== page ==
[Footnote 8: Burning the nuts is a favorite charm. They name the lad and lass to each particular nut, as they lay them in the fire; and according as they burn quietly together, or start from beside one another, the course and issue of the courtship will be.-R.B.]
[Footnote 10: Take a candle and go alone to a looking-glass; eat an apple
before it, and some traditions say you should comb your hair all the time; the
face of your conjungal companion, to be, will be seen in the glass, as if
peeping over your shoulder.-R.B.]
[Footnote 15: Take three dishes, put clean water in one, foul water in another, and leave the third empty; blindfold a person and lead him to the hearth where the dishes are ranged; he (or she) dips the left hand; if by chance in the clean water, the future (husband or) wife will come to the bar of matrimony a maid; if in the foul, a widow; if in the empty dish, it foretells, with equal certainty, no marriage at all. It is repeated three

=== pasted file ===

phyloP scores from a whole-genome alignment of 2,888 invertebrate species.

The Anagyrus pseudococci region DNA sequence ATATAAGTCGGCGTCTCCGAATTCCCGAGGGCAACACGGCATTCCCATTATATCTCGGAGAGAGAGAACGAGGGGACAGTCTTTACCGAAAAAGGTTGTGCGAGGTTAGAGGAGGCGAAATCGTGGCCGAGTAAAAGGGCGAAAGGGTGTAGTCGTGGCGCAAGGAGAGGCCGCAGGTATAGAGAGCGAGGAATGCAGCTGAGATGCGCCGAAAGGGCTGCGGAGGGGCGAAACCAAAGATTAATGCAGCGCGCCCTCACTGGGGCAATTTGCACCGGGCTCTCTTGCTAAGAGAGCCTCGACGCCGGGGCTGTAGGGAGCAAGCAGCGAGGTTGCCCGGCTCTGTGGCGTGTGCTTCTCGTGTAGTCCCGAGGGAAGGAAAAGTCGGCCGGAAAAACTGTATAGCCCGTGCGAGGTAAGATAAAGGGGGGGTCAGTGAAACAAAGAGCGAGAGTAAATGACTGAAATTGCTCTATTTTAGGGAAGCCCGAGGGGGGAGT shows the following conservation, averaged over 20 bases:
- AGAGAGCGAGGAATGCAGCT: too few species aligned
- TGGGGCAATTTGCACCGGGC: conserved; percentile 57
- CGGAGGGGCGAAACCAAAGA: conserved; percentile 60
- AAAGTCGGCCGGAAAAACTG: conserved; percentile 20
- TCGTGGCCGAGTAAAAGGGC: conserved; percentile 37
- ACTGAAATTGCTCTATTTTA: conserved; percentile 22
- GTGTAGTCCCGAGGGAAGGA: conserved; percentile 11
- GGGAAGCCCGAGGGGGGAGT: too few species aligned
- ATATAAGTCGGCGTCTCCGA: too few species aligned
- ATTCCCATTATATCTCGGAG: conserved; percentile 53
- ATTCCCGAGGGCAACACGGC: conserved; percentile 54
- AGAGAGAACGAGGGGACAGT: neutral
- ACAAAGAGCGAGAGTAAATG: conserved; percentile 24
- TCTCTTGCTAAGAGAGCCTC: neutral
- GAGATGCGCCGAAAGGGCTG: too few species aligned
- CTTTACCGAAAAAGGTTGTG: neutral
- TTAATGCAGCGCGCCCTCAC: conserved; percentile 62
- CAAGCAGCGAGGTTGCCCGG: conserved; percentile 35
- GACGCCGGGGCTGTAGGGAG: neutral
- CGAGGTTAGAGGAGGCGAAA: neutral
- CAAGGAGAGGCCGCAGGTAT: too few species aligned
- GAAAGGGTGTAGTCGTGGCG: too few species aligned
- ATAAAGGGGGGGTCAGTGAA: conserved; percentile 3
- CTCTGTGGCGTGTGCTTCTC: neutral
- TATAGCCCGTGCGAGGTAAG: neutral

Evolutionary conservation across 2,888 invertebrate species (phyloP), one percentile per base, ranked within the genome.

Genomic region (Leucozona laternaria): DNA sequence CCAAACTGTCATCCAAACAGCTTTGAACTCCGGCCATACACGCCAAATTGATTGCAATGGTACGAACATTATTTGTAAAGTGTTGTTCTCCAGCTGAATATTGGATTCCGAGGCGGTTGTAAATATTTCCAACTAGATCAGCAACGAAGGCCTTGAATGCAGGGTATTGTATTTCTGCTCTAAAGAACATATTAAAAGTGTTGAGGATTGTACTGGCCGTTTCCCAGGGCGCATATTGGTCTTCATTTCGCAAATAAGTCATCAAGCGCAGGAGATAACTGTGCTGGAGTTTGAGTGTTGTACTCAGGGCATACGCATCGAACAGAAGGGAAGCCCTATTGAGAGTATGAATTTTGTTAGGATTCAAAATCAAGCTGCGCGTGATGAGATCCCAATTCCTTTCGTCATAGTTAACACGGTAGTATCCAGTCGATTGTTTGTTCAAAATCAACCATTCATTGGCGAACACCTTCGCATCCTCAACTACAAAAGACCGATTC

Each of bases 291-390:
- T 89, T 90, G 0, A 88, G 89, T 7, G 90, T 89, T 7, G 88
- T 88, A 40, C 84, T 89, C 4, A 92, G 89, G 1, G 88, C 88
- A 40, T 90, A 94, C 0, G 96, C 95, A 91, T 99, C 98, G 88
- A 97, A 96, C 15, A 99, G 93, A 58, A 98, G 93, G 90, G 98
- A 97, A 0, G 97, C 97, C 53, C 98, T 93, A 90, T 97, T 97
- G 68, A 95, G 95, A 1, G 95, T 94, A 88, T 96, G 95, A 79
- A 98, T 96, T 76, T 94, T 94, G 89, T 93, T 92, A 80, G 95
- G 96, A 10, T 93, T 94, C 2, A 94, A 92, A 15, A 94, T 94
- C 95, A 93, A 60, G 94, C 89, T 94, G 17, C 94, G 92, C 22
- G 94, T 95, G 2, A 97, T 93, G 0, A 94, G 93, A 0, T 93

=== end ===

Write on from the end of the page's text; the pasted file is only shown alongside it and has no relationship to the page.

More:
times, and every time the arrangement of the dishes is altered.-R.B.]
Arguably, the poem has been appreciated more as a kind of historical testimony rather than artistic work. However, it is still a fascinating piece of poetry and definitely should be celebrated for its documentation and preservation of divination traditions and folklore customs which were performed on now one of the most widely celebrated festive days in Western calendars.
By Parris Joyce (Learning Trainee)
Read the full poem here: http://www.robertburns.org/works/74.shtml
Throughout his life, Robert Burns was inspired by women. He grew up listening to the Scottish songs and folklore of his mother, Agnes, and distant cousin, Betty Davidson; fell in love time and again with a new bonnie lassie; and fathered several much loved daughters of his own who inspired his affections and poetry. Few relationships however are as well documented or as important to his works as his friendship with Mrs Frances Anna Wallace Dunlop, whose support and patronage were invaluable to the Bard for the majority of his publishing life.